Tip #1 - What is the Indian Child Welfare Act (ICWA)?
The Indian Child Welfare Act (ICWA) is an important law that needs to be considered and evaluated in every domestic adoption. The ICWA was passed by the United States Congress more than 30 years ago to correct an unfair and disproportionate pattern of removal of Indian children from their homes by child protective services among the States. Congress passed ICWA to protect Indian children from such removal from their homes and their disproportionate placement with non-Indian families.
Tip #2 - When does ICWA apply to an adoption?
Congress intended for ICWA to apply only in involuntary custody proceedings when an Indian child is taken into child protective services custody. ICWA is not intended to apply to voluntary adoption proceedings where Indian birth parents voluntarily and willingly decide to place their child for adoption and select the family who will be the child’s adopting parents. However, based upon court decisions throughout the nation, this difference has become somewhat "murky."
Therefore, in every adoption, it is important to determine if the birth mother has American Indian or Native American ancestry. If the birth father is known, he should also be asked this question. If either birth parent indicates that he or she may have Indian ancestry, ICWA requires further inquiry about such ancestry. In fact, the duty of notice under ICWA is triggered if someone “knows or has reason to know that the child is an Indian.” The birth parent should speak with family members and relatives to get as much information about their family history as possible in order to give notice to the proper tribe. If the birth parent does not know the names of ancestors whom he or she thinks may be members of a tribe and/or the birth parent does not know the specific tribe, notice still must be given to the Bureau of Indian Affairs.
Tip #3 - What type of notice must be provided under ICWA?
If a birth parent believes that he or she has Indian ancestry, notice must be sent to the tribe, or if the tribe is unknown, to the Bureau of Indian Affairs. A copy of the notice must also be sent to the birth parents.
The notice must contain specific information:
(1) notification that the tribe and biological Indian parents have an absolute right to intervene at any point in the adoption proceeding;
(2) that counsel will be appointed to represent the Indian parents or Indian custodian where authorized by state law, and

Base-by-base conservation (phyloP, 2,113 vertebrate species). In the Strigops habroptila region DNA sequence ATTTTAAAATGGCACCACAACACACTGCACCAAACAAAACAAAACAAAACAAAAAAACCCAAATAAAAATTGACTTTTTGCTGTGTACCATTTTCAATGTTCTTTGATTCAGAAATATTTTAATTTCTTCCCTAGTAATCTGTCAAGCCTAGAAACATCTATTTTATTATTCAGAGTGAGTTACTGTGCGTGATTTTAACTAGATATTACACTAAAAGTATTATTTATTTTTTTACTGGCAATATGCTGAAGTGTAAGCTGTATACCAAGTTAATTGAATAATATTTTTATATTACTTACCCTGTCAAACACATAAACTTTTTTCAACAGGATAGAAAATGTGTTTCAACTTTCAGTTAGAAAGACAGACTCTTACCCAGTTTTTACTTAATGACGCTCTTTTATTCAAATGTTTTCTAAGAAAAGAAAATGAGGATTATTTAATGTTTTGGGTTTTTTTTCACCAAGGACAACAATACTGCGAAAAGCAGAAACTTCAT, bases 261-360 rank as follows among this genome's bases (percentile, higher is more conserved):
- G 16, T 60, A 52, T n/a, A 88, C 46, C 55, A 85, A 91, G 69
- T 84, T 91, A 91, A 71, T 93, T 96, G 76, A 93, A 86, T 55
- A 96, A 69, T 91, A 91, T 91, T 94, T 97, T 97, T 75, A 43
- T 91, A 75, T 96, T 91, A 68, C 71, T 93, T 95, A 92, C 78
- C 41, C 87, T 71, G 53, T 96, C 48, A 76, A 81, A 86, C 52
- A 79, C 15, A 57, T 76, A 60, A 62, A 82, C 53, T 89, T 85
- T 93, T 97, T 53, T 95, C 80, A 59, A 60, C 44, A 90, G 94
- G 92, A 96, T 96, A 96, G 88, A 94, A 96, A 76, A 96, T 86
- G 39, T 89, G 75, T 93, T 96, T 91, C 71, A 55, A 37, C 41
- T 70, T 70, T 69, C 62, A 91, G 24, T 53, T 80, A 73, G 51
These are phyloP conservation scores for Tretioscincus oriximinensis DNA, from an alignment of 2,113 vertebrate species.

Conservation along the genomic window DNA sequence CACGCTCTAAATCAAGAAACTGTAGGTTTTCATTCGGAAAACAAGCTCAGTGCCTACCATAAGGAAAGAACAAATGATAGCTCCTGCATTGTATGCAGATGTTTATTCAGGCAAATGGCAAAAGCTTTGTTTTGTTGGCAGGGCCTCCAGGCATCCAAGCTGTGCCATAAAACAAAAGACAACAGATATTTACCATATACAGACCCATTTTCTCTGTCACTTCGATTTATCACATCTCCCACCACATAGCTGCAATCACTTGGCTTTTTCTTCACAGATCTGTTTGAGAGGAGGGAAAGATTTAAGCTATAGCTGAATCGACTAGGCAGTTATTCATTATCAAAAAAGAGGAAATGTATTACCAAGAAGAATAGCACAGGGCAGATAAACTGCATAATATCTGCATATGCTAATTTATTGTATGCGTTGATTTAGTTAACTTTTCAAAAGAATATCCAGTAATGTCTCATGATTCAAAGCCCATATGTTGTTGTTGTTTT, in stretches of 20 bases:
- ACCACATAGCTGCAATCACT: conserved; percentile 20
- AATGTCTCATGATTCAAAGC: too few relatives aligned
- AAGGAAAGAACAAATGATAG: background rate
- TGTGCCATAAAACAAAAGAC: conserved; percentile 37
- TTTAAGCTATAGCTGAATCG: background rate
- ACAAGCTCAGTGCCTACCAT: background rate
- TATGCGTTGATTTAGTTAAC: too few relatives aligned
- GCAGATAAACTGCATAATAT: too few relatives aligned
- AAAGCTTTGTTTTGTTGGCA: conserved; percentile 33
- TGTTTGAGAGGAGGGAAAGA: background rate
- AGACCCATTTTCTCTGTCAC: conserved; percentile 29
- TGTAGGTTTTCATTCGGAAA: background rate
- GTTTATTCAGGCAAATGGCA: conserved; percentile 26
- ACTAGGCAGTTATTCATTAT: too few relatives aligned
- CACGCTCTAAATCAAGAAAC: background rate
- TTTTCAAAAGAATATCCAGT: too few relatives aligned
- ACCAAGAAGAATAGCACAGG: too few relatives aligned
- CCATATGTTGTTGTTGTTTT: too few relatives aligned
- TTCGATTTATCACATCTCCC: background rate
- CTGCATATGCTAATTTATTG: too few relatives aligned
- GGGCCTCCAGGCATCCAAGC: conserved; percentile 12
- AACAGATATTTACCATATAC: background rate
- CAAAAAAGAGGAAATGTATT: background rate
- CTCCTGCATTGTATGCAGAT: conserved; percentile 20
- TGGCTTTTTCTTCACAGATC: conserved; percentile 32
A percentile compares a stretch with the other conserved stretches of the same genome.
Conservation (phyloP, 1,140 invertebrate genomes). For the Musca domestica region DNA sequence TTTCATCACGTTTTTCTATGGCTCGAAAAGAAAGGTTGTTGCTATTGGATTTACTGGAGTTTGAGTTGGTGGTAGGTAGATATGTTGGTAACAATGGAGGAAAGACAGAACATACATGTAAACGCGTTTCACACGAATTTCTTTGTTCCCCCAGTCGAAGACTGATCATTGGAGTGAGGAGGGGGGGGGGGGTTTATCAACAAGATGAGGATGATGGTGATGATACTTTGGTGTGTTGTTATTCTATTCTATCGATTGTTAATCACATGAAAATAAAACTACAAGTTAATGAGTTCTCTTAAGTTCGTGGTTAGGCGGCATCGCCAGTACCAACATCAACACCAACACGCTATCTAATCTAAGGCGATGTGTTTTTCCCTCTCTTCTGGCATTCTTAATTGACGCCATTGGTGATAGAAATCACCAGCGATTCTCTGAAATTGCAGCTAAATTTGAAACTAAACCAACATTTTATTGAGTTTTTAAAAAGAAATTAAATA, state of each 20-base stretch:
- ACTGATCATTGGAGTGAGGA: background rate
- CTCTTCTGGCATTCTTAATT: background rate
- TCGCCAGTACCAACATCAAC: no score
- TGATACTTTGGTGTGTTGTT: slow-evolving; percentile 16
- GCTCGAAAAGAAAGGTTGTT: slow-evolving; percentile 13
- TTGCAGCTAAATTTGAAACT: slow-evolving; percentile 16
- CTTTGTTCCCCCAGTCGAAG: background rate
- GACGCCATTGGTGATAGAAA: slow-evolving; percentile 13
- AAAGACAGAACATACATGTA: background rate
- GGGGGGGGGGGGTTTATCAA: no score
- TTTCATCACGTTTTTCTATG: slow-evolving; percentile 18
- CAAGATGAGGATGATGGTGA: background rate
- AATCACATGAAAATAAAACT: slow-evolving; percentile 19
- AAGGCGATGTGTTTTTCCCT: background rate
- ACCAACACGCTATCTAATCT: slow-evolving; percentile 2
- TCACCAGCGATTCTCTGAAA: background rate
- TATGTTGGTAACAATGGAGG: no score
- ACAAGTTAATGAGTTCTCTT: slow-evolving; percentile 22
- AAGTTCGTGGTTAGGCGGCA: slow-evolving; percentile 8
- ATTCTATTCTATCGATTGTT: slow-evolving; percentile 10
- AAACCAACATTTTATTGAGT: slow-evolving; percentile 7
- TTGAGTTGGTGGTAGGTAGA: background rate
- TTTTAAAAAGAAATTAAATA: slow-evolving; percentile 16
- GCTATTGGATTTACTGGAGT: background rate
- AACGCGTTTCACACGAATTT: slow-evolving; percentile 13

(3) that the tribe and biological Indian parent have the right to petition the court to transfer the adoption to the child’s tribal court, absent objection by either parent.
If proper notice has been sent and neither the tribe nor the BIA provide a response regarding the child’s eligibility for membership within 60 days of receipt of the notice, the adopting parents may file a motion requesting the court determine that ICWA no longer applies. If the court grants the motion, then notices are not required unless either the tribe or BIA subsequently confirm the child is an "Indian child" and ICWA applies. In that case, the court must reverse its determination and apply ICWA.
Tip #4 - If the tribe chooses to intervene in the adoption, what can it do?
If the tribe confirms that the child is eligible for membership, the tribe may choose to intervene in the adoption proceeding. The tribe is entitled to notice of all hearings and has the right to participate in the adoption proceeding and take various actions. It is important to remember that the tribe’s rights are separate from the rights of the birth parents. One right that the tribe has is that it can petition the court to transfer the adoption to a tribal forum. In a tribal forum, tribal law applies and the tribes are not subject to federal ICWA standards like a state court. However, the transfer of jurisdiction to a tribal forum may be defeated if one of the birth parents objects to the transfer.
The tribe also may exercise its right to determine the placement of the child according to a specific preference order. In an adoptive placement, the preference order for an Indian child is: (1) with a member of the child’s extended family; (2) with other members of the child’s tribe; and (3) with other Indian families. The Indian child may be placed in a non-Indian home only if the court finds that a diligent search has failed to locate a suitable Indian home.
This preference order may be modified only for good cause, which includes: (1) the request of the parent or Indian custodian; (2) the request of the Indian child; (3) the extraordinary physical or emotional needs of the Indian child established by a qualified expert witness; and (4) the unavailability of suitable families based on a diligent effort to identify families meeting the preference criteria. The burden of proving that good cause exists is on the party seeking to modify the preference order.
Tip #5 - Under ICWA, can a birth parent withdraw consent to the adoption?
If a birth parent signs a standard consent form and then it is determined that the child is eligible for membership in an Indian tribe, the birth parent’s consent becomes void. ICWA requires a birth parent to sign ICWA-compliant placement papers before a judge no earlier than 10 days from the birth of the child.
A birth parent who signs a consent form before a judge pursuant to ICWA may withdraw his or her consent any time before the court enters the final adoption order at the finalization hearing. Within two years of entry of the final Adoption Order, a birth parent may only withdraw his or her consent upon a showing that the consent was obtained by fraud or duress. A birth parent cannot withdraw his or her consent two or more years after the final Adoption Order is entered.